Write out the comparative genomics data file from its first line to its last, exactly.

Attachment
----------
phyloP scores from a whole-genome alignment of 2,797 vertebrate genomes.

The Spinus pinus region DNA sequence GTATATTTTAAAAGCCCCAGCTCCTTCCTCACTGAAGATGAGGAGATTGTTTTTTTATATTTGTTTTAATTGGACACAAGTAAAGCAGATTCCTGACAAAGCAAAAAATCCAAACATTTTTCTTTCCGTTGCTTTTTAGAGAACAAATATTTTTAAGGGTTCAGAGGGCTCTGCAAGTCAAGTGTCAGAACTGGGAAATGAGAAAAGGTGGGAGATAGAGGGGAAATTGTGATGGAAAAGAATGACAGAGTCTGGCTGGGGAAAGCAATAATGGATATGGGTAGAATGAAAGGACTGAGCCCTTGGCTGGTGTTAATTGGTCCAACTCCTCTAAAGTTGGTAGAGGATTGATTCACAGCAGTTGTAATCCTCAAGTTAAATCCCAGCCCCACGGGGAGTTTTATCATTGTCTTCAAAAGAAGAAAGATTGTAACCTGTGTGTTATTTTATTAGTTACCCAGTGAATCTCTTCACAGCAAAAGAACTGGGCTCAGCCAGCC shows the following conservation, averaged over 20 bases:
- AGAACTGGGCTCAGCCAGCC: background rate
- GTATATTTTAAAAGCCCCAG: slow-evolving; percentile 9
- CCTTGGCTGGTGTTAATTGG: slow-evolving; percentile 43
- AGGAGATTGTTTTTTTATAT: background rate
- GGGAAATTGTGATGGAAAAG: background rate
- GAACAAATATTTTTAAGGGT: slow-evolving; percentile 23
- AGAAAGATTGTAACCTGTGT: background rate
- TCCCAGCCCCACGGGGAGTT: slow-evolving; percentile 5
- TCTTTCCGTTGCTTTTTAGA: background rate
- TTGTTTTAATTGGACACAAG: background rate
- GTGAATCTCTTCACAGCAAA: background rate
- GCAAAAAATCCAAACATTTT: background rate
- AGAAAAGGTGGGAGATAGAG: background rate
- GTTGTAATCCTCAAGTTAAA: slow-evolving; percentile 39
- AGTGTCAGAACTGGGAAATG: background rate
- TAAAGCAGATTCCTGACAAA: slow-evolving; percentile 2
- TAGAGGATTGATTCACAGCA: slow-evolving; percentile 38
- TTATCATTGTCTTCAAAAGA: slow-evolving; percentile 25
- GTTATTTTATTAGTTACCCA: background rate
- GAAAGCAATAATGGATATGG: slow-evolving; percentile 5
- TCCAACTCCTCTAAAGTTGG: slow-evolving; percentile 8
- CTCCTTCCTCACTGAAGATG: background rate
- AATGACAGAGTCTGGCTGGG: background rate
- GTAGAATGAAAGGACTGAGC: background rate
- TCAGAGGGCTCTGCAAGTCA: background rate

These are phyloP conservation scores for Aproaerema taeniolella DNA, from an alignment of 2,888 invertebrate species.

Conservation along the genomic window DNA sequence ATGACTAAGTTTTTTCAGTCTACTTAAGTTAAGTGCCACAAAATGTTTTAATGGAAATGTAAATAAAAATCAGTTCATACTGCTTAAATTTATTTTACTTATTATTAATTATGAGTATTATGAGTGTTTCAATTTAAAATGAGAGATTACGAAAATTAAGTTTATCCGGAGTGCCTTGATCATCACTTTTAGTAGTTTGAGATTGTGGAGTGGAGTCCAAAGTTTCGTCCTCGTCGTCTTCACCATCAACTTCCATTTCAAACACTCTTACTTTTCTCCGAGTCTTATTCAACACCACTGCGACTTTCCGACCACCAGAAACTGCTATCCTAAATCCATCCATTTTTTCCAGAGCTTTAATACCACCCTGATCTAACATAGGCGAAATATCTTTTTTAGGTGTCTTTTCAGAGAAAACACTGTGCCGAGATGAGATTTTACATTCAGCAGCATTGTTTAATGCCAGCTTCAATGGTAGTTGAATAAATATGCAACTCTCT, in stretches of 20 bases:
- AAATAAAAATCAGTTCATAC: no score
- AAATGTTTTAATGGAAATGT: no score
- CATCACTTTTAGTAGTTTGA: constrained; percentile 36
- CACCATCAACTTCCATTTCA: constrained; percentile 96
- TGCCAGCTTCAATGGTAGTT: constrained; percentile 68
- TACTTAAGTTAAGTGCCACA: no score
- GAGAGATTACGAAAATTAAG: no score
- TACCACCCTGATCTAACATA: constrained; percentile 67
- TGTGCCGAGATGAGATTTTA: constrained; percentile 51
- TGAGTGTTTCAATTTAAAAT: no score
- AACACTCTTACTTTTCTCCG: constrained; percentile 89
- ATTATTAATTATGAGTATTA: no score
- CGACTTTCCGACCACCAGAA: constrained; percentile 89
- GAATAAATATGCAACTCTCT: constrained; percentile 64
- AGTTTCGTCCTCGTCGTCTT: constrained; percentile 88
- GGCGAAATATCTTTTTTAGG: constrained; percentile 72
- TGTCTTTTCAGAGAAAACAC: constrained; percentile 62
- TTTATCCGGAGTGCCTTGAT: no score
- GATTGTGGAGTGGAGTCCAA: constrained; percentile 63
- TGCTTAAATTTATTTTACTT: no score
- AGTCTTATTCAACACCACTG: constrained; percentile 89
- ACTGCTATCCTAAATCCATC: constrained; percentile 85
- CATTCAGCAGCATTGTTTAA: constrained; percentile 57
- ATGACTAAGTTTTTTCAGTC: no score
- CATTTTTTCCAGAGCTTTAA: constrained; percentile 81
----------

phyloP scores from a whole-genome alignment of 2,797 vertebrate genomes.

The Spinus pinus region DNA sequence GTATATTTTAAAAGCCCCAGCTCCTTCCTCACTGAAGATGAGGAGATTGTTTTTTTATATTTGTTTTAATTGGACACAAGTAAAGCAGATTCCTGACAAAGCAAAAAATCCAAACATTTTTCTTTCCGTTGCTTTTTAGAGAACAAATATTTTTAAGGGTTCAGAGGGCTCTGCAAGTCAAGTGTCAGAACTGGGAAATGAGAAAAGGTGGGAGATAGAGGGGAAATTGTGATGGAAAAGAATGACAGAGTCTGGCTGGGGAAAGCAATAATGGATATGGGTAGAATGAAAGGACTGAGCCCTTGGCTGGTGTTAATTGGTCCAACTCCTCTAAAGTTGGTAGAGGATTGATTCACAGCAGTTGTAATCCTCAAGTTAAATCCCAGCCCCACGGGGAGTTTTATCATTGTCTTCAAAAGAAGAAAGATTGTAACCTGTGTGTTATTTTATTAGTTACCCAGTGAATCTCTTCACAGCAAAAGAACTGGGCTCAGCCAGCC shows the following conservation, averaged over 20 bases:
- AGAACTGGGCTCAGCCAGCC: background rate
- GTATATTTTAAAAGCCCCAG: slow-evolving; percentile 9
- CCTTGGCTGGTGTTAATTGG: slow-evolving; percentile 43
- AGGAGATTGTTTTTTTATAT: background rate
- GGGAAATTGTGATGGAAAAG: background rate
- GAACAAATATTTTTAAGGGT: slow-evolving; percentile 23
- AGAAAGATTGTAACCTGTGT: background rate
- TCCCAGCCCCACGGGGAGTT: slow-evolving; percentile 5
- TCTTTCCGTTGCTTTTTAGA: background rate
- TTGTTTTAATTGGACACAAG: background rate
- GTGAATCTCTTCACAGCAAA: background rate
- GCAAAAAATCCAAACATTTT: background rate
- AGAAAAGGTGGGAGATAGAG: background rate
- GTTGTAATCCTCAAGTTAAA: slow-evolving; percentile 39
- AGTGTCAGAACTGGGAAATG: background rate
- TAAAGCAGATTCCTGACAAA: slow-evolving; percentile 2
- TAGAGGATTGATTCACAGCA: slow-evolving; percentile 38
- TTATCATTGTCTTCAAAAGA: slow-evolving; percentile 25
- GTTATTTTATTAGTTACCCA: background rate
- GAAAGCAATAATGGATATGG: slow-evolving; percentile 5
- TCCAACTCCTCTAAAGTTGG: slow-evolving; percentile 8
- CTCCTTCCTCACTGAAGATG: background rate
- AATGACAGAGTCTGGCTGGG: background rate
- GTAGAATGAAAGGACTGAGC: background rate
- TCAGAGGGCTCTGCAAGTCA: background rate

These are phyloP conservation scores for Aproaerema taeniolella DNA, from an alignment of 2,888 invertebrate species.

Conservation along the genomic window DNA sequence ATGACTAAGTTTTTTCAGTCTACTTAAGTTAAGTGCCACAAAATGTTTTAATGGAAATGTAAATAAAAATCAGTTCATACTGCTTAAATTTATTTTACTTATTATTAATTATGAGTATTATGAGTGTTTCAATTTAAAATGAGAGATTACGAAAATTAAGTTTATCCGGAGTGCCTTGATCATCACTTTTAGTAGTTTGAGATTGTGGAGTGGAGTCCAAAGTTTCGTCCTCGTCGTCTTCACCATCAACTTCCATTTCAAACACTCTTACTTTTCTCCGAGTCTTATTCAACACCACTGCGACTTTCCGACCACCAGAAACTGCTATCCTAAATCCATCCATTTTTTCCAGAGCTTTAATACCACCCTGATCTAACATAGGCGAAATATCTTTTTTAGGTGTCTTTTCAGAGAAAACACTGTGCCGAGATGAGATTTTACATTCAGCAGCATTGTTTAATGCCAGCTTCAATGGTAGTTGAATAAATATGCAACTCTCT, in stretches of 20 bases:
- AAATAAAAATCAGTTCATAC: no score
- AAATGTTTTAATGGAAATGT: no score
- CATCACTTTTAGTAGTTTGA: constrained; percentile 36
- CACCATCAACTTCCATTTCA: constrained; percentile 96
- TGCCAGCTTCAATGGTAGTT: constrained; percentile 68
- TACTTAAGTTAAGTGCCACA: no score
- GAGAGATTACGAAAATTAAG: no score
- TACCACCCTGATCTAACATA: constrained; percentile 67
- TGTGCCGAGATGAGATTTTA: constrained; percentile 51
- TGAGTGTTTCAATTTAAAAT: no score
- AACACTCTTACTTTTCTCCG: constrained; percentile 89
- ATTATTAATTATGAGTATTA: no score
- CGACTTTCCGACCACCAGAA: constrained; percentile 89
- GAATAAATATGCAACTCTCT: constrained; percentile 64
- AGTTTCGTCCTCGTCGTCTT: constrained; percentile 88
- GGCGAAATATCTTTTTTAGG: constrained; percentile 72
- TGTCTTTTCAGAGAAAACAC: constrained; percentile 62
- TTTATCCGGAGTGCCTTGAT: no score
- GATTGTGGAGTGGAGTCCAA: constrained; percentile 63
- TGCTTAAATTTATTTTACTT: no score
- AGTCTTATTCAACACCACTG: constrained; percentile 89
- ACTGCTATCCTAAATCCATC: constrained; percentile 85
- CATTCAGCAGCATTGTTTAA: constrained; percentile 57
- ATGACTAAGTTTTTTCAGTC: no score
- CATTTTTTCCAGAGCTTTAA: constrained; percentile 81